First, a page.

Friday, July 29, 2011

Even SF beginnng to admit high-speed rail in trouble

Alexander Hunter

You know that California's high-speed rail project is in trouble when even the monolithic support here in Progressive Land is cracking, with both the Examiner and the Chronicle running articles suggesting that the project is in danger, the first critical articles to appear in San Francisco since the state's voters passed Proposition 1A in 2008.

The Examiner's story is ostensibly about the Transbay Transit Center, the bloated design of which will seem even less justifiable without high-speed rail. Given the recent skepticism about the project, "many people across the state are questioning whether the high-speed rail project will ever make it to San Francisco---or even be built---and if the new Transbay Transit Center will amount to little more than a $1.5 billion bus station."

Until now that sort of questioning hasn't happened in San Francisco.

The Examiner talks to high-speed rail supporters, including Quentin Kopp, Stuart Cohen of Transform, and Gabriel Metcalf, who supports the Transit Center no matter what: “There is no question that The City is taking a risk in building this project, but it’s an absolutely necessary risk and one with a worthwhile payoff.”

Metcalf's SPUR, which, for some reason is always touted as a "good government" group, supports both the financially ruinous high-speed rail project and the city's Central Subway project, which will cost the city at least $124 million. The city's share in the terminal project is $105 million. Gee, I wonder why Muni is always in the red and the city is asking voters to okay a $248 million bond just to take care of our streets?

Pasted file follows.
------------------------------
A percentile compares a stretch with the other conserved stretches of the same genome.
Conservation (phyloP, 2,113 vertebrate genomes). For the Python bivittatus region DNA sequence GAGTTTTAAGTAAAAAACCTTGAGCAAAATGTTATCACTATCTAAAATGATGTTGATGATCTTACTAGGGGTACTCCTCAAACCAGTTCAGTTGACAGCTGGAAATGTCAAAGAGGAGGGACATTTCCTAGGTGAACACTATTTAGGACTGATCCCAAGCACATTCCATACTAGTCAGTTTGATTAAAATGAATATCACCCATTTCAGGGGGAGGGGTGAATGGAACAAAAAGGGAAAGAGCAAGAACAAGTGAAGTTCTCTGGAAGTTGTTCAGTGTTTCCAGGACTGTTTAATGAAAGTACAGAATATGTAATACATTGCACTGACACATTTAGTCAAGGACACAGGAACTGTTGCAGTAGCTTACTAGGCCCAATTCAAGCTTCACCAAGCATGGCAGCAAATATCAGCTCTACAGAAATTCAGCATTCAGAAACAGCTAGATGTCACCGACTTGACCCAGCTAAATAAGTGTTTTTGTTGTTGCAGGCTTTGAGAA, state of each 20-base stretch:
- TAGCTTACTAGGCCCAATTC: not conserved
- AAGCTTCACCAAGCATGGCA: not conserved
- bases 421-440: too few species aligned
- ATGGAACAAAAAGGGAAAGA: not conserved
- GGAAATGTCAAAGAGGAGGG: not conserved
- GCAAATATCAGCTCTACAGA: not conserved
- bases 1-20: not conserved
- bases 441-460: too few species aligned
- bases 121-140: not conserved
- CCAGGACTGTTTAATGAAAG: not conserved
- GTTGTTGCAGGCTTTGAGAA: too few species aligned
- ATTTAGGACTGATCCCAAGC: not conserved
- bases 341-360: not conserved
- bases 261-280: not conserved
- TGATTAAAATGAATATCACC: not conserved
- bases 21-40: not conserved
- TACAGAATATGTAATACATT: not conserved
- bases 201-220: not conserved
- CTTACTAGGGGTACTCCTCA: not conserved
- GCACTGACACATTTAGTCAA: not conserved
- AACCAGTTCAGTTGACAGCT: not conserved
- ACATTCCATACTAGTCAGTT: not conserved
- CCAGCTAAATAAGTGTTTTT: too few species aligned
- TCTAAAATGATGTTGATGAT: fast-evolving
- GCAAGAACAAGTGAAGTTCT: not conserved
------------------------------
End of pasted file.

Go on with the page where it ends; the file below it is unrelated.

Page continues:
Both the Chronicle and the Examiner repeat the project's clearly false estimate of $43 billion to build the system, an estimate that has been discredited by critics. The Examiner even repeats the CHSR's bogus estimate of 41 million passengers by 2035.

The Chronicle's story does a better job of talking to high-speed rail's critics. In particular it talks to Alain Enthoven, who---with William Warren and William Grindley---has written a series of reports that methodically deconstruct the lies and folly of California's high-speed rail project:

"It's a huge risk and probably will lose a lot of money," he said. "In our current fiscal straits, both federal and state, we just don't have the money to spend on that, especially when we're cutting high-priority health and social services for poor kids and education. I'd hate to see cutbacks to universities, which are so important to our future economic growth and the welfare of society."

The November, 2008, voter's guide told us what it would cost the state just to sell the $9.95 billion in bonds authorized by the electorate: "State costs of about $19.4 billion, assuming 30 years to pay off both principal ($9.95 billion) and interest ($9.5 billion) costs of the bonds. Payments of about $647 million per year."

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